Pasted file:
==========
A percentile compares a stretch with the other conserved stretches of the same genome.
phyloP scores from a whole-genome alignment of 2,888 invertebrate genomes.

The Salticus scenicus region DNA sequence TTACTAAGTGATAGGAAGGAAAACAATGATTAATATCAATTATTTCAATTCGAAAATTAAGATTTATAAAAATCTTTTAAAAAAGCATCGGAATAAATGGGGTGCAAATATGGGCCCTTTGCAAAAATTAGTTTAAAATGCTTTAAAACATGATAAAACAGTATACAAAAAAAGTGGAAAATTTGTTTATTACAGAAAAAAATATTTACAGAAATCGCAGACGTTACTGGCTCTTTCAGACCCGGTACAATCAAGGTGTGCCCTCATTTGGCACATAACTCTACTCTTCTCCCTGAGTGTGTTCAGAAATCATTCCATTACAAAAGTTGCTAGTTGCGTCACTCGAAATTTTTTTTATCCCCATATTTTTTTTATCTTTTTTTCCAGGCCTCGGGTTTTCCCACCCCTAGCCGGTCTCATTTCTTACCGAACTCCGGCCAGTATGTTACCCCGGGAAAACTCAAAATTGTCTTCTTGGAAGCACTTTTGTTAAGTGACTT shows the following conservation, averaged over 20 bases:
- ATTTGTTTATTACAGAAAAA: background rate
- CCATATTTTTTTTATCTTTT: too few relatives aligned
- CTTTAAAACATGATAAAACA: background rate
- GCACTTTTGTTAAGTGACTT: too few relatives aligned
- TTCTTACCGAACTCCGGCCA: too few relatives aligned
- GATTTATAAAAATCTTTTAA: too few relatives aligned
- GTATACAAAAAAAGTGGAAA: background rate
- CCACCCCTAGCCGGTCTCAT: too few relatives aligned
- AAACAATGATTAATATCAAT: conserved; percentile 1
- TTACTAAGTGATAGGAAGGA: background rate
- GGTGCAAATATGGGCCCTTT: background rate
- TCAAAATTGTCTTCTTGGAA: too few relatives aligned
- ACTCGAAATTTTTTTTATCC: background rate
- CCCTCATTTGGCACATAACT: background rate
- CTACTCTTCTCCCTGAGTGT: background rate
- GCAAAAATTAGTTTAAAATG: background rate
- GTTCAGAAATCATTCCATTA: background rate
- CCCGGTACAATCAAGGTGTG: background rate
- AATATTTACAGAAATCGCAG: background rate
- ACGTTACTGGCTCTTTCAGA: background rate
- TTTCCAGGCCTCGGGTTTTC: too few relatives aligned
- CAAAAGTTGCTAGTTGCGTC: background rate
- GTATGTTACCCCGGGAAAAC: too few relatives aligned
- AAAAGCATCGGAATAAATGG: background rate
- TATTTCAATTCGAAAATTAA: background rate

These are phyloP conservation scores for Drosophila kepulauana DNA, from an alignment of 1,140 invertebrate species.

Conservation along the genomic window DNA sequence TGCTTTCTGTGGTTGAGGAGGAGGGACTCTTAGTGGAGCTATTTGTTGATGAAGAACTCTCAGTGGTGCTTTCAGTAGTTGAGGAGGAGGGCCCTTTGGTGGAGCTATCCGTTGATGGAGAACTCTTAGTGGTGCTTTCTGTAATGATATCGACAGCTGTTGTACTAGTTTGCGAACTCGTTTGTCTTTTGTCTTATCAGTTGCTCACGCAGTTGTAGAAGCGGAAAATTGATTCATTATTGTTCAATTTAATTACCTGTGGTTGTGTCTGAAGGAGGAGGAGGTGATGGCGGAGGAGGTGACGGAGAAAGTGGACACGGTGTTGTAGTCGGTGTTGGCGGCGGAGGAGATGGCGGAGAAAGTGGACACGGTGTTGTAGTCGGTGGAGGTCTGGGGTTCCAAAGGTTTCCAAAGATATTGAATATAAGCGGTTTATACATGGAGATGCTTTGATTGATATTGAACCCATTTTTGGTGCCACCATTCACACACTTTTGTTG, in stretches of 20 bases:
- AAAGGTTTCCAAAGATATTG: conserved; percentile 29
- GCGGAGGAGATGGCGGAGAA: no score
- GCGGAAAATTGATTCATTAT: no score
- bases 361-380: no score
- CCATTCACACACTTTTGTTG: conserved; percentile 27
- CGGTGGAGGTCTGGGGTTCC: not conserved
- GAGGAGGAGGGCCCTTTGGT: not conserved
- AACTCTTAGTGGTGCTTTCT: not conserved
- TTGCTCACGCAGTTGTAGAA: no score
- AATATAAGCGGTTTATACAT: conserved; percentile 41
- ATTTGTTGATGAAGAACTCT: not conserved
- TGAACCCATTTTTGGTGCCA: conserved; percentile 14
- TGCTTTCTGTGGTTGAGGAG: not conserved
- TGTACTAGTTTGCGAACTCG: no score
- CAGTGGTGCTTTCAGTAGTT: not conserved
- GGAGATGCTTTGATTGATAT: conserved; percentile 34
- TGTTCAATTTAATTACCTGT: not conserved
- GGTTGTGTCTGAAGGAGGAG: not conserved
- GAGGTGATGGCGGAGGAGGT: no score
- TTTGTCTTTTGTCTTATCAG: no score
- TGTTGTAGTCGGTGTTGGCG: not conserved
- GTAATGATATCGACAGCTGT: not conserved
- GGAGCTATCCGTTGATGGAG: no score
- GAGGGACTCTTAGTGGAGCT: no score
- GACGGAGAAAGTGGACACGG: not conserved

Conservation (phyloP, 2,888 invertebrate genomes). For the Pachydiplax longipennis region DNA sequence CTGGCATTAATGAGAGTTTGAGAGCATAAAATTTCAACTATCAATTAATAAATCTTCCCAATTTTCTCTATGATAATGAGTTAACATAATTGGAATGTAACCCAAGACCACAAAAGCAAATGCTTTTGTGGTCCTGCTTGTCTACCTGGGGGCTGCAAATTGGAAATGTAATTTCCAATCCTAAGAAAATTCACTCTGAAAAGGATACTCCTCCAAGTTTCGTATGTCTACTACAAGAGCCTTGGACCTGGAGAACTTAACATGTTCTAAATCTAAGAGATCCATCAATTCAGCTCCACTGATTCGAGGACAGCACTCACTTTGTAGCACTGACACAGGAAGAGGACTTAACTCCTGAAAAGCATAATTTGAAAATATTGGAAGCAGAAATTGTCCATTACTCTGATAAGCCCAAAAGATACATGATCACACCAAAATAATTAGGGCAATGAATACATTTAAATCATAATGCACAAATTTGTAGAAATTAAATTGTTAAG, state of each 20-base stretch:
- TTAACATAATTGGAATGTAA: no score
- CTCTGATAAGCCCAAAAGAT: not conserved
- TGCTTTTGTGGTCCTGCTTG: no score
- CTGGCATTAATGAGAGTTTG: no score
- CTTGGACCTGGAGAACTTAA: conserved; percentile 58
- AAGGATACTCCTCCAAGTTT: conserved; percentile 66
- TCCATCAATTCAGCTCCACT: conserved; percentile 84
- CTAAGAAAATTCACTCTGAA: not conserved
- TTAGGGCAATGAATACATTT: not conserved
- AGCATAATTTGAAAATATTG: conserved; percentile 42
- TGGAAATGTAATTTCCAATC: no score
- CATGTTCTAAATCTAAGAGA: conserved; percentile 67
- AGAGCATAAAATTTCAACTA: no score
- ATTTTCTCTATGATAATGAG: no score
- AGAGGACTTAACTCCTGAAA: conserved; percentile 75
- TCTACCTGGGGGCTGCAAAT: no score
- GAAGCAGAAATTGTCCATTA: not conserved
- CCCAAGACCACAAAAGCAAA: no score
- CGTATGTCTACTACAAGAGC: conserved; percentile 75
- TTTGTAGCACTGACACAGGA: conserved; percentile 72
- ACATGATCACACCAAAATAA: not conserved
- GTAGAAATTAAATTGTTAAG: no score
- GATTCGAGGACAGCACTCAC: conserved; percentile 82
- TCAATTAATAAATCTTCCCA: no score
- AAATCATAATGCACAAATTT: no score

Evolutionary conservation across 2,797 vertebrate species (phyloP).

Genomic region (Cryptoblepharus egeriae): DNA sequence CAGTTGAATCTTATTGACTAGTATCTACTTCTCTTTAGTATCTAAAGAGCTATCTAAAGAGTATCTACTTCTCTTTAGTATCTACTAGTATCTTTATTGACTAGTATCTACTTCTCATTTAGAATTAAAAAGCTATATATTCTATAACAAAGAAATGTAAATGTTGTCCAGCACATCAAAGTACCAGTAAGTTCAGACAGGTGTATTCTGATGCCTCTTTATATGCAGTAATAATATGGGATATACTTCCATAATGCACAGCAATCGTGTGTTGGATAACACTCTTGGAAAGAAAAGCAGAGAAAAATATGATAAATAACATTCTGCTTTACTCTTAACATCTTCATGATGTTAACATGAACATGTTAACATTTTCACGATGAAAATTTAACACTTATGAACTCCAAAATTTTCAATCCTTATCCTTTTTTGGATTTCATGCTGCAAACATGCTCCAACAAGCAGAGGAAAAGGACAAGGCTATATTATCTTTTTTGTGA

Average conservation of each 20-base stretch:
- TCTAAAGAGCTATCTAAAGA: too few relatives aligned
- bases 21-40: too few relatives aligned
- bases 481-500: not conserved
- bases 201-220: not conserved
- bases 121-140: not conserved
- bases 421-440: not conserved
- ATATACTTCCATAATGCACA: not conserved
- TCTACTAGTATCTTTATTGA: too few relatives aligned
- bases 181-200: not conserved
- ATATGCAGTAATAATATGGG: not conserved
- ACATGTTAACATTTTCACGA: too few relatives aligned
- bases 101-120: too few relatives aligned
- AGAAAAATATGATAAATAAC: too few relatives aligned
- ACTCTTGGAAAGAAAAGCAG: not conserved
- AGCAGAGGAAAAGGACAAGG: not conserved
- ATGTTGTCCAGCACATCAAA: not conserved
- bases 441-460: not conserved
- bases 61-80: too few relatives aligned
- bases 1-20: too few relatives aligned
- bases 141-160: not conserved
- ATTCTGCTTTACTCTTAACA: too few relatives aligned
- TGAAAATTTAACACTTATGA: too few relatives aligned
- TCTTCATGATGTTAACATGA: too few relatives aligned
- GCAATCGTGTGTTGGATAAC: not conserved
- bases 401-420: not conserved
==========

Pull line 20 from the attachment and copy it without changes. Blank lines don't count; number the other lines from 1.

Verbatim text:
- GTTCAGAAATCATTCCATTA: background rate